Hitting the floor running

Health & Fitness / September 12, 2017

School nurse's day never stops

It’s a popular sentiment that the value of a schoolteacher is often overlooked. The same can be said about school nurses.

Current Arkansas law requires one nurse for every 750 students in a school district. With around 1,450 students enrolled in the Fountain Lake School District, Registered Nurse Amy Graves and the LPN she supervises are hard-pressed to achieve all of their daily tasks before the final bell rings.

This is Graves’ 12th year as a pediatric nurse. She obtained her bachelor’s degree in Science and Nursing from Arkansas Tech University. She is going into her fifth contract year as a nurse at Fountain Lake this year and she also works in the inpatient unit at Arkansas Hospice.

AMY GRAVES

Photography by Richard Rasmussen

“I started working at Arkansas Hospice because I had never really worked with adults a whole lot and I thought, ‘This will be fun,’ and it is. I love it. I’ve helped babies come into the world and now I’ve helped people leave the world, so I’ve been on both ends of the spectrum. They’re just very rewarding jobs.

“At school I kind of hit the floor running most days. Usually there are already kids waiting on me who have just gotten off the bus, or their parents just dropped them off not feeling good, or they’ve already gotten hurt outside or are having difficulty breathing. We start off pretty quick already in the mornings,” she said.

A typical day for Graves begins with blood sugar checks at 9 a.m. for the children with diabetes and administering morning-time medication to those who take them. Things pick up around lunchtime with blood sugar checks, carb-counting, blood sugar corrections with insulin, and more medication administering.

Lunchtime recess usually brings in the children who suffer from asthma and are having trouble breathing. By 1 p.m., lunchtime meds are administered and Graves said things start to slow down around 2 p.m.

Every parent, teacher and nurse knows that students don’t schedule their emergencies or their sicknesses.

Graves said the nurses typically see around 100-120 students per day for first aid, not including the regularly scheduled visits.

“The kids that are coming to school are definitely sicker now than they used to be, so we’re accommodating that. You can come to school now and get everything you need and be a little on the higher end of acuity. You know, have more needs but still come to school and we’re going to get you what you need health care-wise, whereas before, those kids just had to stay home,” said Graves.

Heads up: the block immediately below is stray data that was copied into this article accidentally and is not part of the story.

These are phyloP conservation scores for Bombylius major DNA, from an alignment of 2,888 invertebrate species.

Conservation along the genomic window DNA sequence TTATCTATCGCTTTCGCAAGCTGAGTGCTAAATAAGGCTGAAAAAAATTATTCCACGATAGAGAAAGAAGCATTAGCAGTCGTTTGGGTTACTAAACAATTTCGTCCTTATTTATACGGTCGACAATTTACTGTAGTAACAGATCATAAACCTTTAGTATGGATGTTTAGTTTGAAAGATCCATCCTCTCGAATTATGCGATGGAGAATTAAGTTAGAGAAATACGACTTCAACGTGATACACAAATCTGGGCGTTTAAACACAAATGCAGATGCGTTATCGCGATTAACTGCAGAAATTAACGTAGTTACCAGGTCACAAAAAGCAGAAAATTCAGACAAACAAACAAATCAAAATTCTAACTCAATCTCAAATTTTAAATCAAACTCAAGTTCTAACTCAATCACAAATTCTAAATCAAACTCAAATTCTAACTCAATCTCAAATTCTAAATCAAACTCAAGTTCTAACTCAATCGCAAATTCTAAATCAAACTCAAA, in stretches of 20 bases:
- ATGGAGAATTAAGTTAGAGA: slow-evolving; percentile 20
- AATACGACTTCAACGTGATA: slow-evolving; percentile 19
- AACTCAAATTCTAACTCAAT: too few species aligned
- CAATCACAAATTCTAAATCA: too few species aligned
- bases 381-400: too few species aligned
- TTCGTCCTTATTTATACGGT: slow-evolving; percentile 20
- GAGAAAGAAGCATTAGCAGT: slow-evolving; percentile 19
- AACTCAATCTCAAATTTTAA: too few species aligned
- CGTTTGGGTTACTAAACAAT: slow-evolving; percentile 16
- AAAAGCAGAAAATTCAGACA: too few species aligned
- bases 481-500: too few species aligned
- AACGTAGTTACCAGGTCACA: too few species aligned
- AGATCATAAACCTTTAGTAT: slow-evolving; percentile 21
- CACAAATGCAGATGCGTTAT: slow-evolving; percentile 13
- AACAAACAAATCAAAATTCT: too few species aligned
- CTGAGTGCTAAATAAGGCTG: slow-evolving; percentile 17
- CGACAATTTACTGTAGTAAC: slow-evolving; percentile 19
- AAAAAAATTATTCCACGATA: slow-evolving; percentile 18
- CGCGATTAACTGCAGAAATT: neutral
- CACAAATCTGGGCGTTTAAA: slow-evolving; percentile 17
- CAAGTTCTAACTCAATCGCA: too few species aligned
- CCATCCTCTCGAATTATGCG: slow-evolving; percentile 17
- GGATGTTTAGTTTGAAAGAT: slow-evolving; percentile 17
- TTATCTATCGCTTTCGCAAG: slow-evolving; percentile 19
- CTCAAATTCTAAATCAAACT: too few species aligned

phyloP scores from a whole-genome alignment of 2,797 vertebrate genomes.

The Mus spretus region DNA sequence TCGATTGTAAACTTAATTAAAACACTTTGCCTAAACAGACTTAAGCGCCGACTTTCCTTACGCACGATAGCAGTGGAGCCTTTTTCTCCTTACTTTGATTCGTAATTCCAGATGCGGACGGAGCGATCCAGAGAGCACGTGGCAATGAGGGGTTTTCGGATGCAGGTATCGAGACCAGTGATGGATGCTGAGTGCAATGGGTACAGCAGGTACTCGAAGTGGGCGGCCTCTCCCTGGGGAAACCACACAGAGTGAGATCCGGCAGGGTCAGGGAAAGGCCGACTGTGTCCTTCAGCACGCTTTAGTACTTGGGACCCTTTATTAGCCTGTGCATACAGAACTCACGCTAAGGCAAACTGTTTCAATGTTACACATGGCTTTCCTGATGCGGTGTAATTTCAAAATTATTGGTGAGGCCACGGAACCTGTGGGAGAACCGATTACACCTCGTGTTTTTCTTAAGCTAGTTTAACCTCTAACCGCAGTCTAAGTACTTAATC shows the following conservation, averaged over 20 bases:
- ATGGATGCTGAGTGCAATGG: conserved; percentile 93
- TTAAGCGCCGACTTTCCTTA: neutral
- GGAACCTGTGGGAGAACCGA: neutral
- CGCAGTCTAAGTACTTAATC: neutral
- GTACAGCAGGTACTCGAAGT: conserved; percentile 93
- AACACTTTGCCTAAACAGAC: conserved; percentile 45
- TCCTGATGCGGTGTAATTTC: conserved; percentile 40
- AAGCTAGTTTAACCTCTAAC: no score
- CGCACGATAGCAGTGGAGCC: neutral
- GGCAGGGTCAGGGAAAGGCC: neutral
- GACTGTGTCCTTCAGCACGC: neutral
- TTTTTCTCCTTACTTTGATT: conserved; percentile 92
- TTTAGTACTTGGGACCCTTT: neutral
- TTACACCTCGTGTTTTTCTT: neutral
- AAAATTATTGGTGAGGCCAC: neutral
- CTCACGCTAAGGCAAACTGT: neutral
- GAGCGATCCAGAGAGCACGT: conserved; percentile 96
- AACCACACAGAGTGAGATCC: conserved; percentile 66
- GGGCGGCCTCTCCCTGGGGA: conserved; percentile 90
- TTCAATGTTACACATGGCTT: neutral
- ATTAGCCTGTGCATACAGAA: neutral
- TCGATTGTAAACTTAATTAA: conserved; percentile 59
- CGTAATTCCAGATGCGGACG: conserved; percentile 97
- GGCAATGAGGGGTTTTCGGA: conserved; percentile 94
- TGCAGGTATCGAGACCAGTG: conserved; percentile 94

“I think school nursing is growing a lot as far as what we’re doing to take care of these kids, and there’s not as much as there should be, but there is more awareness than there used to be for kids’ health care needs in a school. We have quite a few health care needs in our district.”

This reduces the need for parents to leave work or home to pick up a sick child from school.

… I’ve helped babies come into the world and now I’ve helped people leave the world, so I’ve been on both ends of the spectrum. They’re just very rewarding jobs.

For safety reasons, school nurses are not allowed to give students any over-the-counter medications without a doctor’s note and signed parent permission, Graves said.

“That’s mostly because a lot of people don’t realize that those drugs could interact with something that they already may be taking at home. To me, if you come in a whole lot needing Ibuprofen for headaches or something, your parent needs to take you to the doctor anyway because there’s something going on that needs to be checked out,” she added.

Though she isn’t allowed to treat those students with over-the-counter medication, Graves said she calls parents all the time to let them know what’s going on at school.

“We check to make sure they’re eating lunch, or are they sleeping good at night, or is there something else going on that we need to be aware of. If it happens at the same time of day, maybe they’re having a hard time in that class and they’re just wanting out of the class,” Graves said. “I’ll just talk to them and try to figure out what we can do, or, if they are having headaches, figure out what we can do to take care of it. If they’re just having a hard time in class and they need a pick-me-up, I pat them on the back and say, ‘I know you’re having a rough day, let’s see if we can hang in there.’ But I like to make sure that there’s nothing wrong first.”

Graves recalled some of her students who were newly diagnosed with diabetes and said it’s extremely important for her to make the students’ parents feel comfortable about leaving their children in her care. She takes the time to call the parents, especially the first day back to school after a diagnosis, to check in throughout the school day.

“At the end of the year parents will tell me, ‘We’re so glad you helped us with this.’ You really feel like you’re making a difference. It totally makes everything that doesn’t ever go right worth it. The kids are awesome and they teach me so much too,” she said.







Lindsey Wells




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September 12, 2017